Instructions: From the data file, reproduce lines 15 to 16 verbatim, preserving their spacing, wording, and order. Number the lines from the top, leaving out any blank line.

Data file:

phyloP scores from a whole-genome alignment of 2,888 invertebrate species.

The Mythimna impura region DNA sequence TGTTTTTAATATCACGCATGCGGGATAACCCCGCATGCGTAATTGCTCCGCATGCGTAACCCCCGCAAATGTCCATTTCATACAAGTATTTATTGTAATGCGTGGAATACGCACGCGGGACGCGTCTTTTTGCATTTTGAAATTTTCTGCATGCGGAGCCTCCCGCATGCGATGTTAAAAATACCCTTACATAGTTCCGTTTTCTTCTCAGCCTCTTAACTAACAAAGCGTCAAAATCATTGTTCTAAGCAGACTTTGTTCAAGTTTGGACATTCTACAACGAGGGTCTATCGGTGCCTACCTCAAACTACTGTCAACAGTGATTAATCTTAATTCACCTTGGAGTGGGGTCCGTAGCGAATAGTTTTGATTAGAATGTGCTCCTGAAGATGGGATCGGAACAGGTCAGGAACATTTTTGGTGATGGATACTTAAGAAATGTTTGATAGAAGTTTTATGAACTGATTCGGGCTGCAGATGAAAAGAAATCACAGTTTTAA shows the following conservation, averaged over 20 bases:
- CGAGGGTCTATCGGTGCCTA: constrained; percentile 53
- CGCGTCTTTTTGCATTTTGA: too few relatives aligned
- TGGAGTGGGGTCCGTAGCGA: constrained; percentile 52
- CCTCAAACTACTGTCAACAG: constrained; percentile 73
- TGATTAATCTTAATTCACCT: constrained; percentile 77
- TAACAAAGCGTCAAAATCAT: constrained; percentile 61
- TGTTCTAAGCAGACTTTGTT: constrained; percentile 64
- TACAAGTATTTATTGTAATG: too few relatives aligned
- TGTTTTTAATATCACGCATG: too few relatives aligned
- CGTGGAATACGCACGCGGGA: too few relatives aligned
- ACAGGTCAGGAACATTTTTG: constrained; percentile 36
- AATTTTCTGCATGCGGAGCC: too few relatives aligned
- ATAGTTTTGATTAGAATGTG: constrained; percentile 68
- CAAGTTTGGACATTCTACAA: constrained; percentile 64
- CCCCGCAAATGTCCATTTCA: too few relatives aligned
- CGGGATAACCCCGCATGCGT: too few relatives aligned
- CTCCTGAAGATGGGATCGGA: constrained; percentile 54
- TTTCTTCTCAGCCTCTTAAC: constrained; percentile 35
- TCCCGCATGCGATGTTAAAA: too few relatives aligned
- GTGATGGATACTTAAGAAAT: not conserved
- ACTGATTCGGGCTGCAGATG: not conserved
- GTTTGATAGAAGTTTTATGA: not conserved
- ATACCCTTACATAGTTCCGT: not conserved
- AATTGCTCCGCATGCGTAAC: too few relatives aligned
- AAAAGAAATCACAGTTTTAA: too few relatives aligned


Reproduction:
- ATAGTTTTGATTAGAATGTG: constrained; percentile 68
- CAAGTTTGGACATTCTACAA: constrained; percentile 64